Why do we need foster carers in Shetland?
Many children in Shetland need to access foster care for a number of reasons. There may be a family emergency and no other adults to help. Some families need respite care while difficulties are resolved. There may be longer-term issues such as illness, drug or alcohol misuse, where parents are no longer available to offer the care that child requires.
Some children may be subject to Supervision Orders by a Children’s Hearing for a variety of reasons from offending to neglect or abuse.
Children in need of foster care vary in age from new born babies to teenagers. There are single children and groups of siblings. All are from families in Shetland with a variety of backgrounds.
There is a range of fostering placements available in Shetland, these types of placements are explained below.
Types of Fostering in Shetland
- Emergency care
- Short term care
- Permanent care
- Respite care
- Private Fostering
- Kinship care
When a child needs to be accommodated out with office hours their care is provided by an emergency foster carer. Generally these will be families with experience of caring for children. The child can remain with the emergency carer for up to three days.
Short Term Care
Short term foster carers look after children and young people for periods lasting from one day up to a number of months. After this time children may move back to their birth parents or, if this is not possible, plans will be made for them to move from their short term foster carers to more permanent placements.
Some children need a permanent foster carer when all attempts to return them to birth parents have not worked. Permanent foster care provides planned placements for children for a number of years, until they are able to live independently. This allows the child to grow up in a safe and supported family environment whilst generally having some contact with their birth family. Children who need this type of care are usually school age up to teenagers.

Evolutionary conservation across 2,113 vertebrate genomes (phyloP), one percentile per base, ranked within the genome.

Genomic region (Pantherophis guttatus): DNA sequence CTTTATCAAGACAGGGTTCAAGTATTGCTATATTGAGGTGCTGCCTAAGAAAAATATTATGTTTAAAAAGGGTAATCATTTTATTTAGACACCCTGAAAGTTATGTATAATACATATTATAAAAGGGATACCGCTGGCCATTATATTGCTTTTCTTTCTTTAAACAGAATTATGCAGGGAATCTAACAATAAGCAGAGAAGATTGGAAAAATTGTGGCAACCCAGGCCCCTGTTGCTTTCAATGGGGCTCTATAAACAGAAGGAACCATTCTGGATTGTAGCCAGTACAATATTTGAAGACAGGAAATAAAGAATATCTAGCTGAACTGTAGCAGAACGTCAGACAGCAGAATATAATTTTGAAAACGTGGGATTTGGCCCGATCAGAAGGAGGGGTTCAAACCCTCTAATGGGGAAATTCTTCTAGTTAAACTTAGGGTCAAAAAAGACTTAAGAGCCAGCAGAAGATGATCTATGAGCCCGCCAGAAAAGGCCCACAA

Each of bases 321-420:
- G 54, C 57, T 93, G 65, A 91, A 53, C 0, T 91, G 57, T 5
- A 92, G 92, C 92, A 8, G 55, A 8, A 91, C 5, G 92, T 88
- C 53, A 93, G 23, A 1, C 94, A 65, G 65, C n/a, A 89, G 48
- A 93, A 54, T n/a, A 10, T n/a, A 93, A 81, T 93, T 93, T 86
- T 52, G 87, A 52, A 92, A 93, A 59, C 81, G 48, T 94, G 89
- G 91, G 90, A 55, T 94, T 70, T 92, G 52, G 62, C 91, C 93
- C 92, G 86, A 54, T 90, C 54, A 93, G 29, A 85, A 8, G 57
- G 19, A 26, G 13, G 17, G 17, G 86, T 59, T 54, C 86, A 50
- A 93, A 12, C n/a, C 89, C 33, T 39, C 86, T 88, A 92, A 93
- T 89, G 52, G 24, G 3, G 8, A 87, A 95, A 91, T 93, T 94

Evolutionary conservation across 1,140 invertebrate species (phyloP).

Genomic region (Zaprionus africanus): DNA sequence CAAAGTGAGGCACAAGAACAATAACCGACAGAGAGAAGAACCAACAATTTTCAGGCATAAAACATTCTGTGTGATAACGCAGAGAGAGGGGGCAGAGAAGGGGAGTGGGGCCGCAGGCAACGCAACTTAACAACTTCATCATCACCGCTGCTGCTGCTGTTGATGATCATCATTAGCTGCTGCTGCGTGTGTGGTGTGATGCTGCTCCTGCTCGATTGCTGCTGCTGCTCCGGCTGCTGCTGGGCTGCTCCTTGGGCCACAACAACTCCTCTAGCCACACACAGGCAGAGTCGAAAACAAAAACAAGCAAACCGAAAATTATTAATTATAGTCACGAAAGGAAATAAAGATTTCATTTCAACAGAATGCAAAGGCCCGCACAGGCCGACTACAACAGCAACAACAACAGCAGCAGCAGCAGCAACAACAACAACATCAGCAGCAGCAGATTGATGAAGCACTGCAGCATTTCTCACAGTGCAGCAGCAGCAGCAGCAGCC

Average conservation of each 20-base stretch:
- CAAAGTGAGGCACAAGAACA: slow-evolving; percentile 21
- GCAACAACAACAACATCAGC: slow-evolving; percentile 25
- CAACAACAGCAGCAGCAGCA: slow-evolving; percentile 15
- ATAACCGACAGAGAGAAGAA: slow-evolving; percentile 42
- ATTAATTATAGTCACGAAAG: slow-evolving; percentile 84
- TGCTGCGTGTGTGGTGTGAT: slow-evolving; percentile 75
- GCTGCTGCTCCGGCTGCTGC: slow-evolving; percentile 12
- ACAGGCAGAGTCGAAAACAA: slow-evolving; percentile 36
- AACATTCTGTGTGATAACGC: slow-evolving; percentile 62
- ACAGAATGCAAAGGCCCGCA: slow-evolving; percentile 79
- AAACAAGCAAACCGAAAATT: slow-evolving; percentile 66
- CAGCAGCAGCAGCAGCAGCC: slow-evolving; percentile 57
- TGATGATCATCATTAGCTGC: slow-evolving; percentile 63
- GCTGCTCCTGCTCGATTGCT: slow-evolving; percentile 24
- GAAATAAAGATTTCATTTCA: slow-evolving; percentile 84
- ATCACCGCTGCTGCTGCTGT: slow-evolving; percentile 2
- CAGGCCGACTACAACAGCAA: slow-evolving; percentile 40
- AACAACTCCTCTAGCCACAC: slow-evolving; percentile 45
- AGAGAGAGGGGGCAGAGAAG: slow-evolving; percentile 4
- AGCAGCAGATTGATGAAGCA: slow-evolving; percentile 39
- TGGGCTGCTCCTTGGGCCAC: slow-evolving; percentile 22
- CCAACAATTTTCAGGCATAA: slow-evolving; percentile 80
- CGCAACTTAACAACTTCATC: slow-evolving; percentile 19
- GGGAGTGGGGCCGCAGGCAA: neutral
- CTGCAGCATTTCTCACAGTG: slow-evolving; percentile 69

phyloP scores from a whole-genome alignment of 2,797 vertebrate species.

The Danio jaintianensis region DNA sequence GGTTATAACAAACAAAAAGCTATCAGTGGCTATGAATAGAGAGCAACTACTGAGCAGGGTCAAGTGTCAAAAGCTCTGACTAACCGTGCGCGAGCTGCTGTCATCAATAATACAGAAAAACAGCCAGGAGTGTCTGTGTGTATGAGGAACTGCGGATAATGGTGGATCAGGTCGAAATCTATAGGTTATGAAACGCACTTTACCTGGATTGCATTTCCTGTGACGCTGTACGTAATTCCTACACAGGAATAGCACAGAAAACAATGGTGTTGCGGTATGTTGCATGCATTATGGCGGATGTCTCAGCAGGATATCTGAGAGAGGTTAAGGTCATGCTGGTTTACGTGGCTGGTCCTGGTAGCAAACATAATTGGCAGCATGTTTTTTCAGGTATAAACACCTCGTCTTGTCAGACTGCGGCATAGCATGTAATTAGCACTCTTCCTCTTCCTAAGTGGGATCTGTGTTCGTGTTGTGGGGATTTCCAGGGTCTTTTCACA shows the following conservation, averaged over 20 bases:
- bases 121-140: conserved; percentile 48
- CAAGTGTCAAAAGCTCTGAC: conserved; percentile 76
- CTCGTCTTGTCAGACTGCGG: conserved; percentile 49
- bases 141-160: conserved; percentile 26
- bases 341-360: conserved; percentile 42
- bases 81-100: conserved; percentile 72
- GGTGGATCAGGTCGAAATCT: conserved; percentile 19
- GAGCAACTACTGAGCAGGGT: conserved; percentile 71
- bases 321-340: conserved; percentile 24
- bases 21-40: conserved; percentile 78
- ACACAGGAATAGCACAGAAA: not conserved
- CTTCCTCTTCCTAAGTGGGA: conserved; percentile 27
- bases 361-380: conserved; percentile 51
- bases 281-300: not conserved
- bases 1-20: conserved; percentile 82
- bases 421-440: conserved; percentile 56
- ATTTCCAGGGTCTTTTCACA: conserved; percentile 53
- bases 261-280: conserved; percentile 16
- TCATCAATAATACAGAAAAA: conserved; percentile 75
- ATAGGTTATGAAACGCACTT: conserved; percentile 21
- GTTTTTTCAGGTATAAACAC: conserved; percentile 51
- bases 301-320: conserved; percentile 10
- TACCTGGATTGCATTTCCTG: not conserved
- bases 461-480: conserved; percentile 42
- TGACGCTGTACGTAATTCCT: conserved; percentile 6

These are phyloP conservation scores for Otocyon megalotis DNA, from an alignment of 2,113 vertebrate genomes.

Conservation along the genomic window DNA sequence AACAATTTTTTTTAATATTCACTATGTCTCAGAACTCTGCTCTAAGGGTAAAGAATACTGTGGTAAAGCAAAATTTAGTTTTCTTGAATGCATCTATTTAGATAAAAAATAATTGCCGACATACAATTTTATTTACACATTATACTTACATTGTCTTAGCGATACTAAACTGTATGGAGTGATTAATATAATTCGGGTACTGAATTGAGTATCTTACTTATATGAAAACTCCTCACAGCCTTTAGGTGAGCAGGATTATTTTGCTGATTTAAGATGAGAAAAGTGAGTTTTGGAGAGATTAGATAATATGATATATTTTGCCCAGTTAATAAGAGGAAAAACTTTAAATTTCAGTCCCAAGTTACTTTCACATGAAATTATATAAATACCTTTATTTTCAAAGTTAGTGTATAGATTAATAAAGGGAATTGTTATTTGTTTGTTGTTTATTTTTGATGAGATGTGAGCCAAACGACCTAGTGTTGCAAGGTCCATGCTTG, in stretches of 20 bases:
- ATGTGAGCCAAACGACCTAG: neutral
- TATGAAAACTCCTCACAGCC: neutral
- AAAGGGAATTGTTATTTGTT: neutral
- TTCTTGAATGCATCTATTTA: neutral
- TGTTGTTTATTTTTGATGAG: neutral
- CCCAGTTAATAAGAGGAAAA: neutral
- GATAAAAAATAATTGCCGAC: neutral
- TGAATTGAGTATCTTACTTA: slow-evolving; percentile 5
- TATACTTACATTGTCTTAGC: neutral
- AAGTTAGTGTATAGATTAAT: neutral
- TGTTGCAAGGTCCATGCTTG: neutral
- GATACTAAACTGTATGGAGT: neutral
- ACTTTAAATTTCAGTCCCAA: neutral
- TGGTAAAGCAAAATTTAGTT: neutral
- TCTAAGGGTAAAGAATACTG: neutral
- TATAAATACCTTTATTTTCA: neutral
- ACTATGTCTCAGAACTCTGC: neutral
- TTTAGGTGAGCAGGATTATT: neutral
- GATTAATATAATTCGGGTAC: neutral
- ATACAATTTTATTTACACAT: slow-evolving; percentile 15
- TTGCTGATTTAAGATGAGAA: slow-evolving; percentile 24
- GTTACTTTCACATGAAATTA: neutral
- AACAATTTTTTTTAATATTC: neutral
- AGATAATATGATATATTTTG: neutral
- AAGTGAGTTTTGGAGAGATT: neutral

Respite foster carers look after children for a few days, perhaps over a weekend or evening, to support the child’s family or foster carer. Some families caring for children with disabilities welcome the opportunity for their child to be cared for in a safe and secure environment.
Private fostering is the term used when a parent or guardian places a child, under school leaving age, in the care of someone else who is not a close relative or an approved foster carer, for a period of more than 28 days.
By law, we need to be told about private fostering arrangements. In Shetland you can do this by contacting the Chief Social Work Officer, Shetland Islands Council, Hayfield House, Lerwick, Shetland, ZE1 0QD.
We have a responsibility to secure the welfare of all privately fostered children, so we need to carry out a number of checks. The most important aspect of private fostering is the safety and welfare of the child. These reports and checks are there so that our social work service can give parents or carers the advice and support they might need.
You can find out about our responsibilities in this Scottish Government information leaflet PDF
What role does fostering play in a childs life?
Foster care is a support mechanism for children and families to help them through a period of crisis. The aim is to reunite families when it is appropriate to do so. Foster carers need to work with the child’s family and other significant people in their life.
Some parents need support and confidence to develop their childcare skills, foster carers can help with this where appropriate. Some parents and children may feel resentful and anxious about being placed in foster care, especially if it is against their wishes. Foster carers will need to give them time, reassurance and respect. Children’s loyalty to and love for their families must be encouraged and supported.
Becoming a foster carer
Foster carers come from as many different backgrounds as the children in their care. All kinds of people make good foster carers. You do not need to be married, employed or have any special qualifications. What they do need to have is time in their lives and room in their home to accommodate a foster child.
Foster carers are needed throughout Shetland, we have range of carers who live rurally and a few based within Lerwick. We need a wide spectrum so that it gives us more choice about where children can be placed.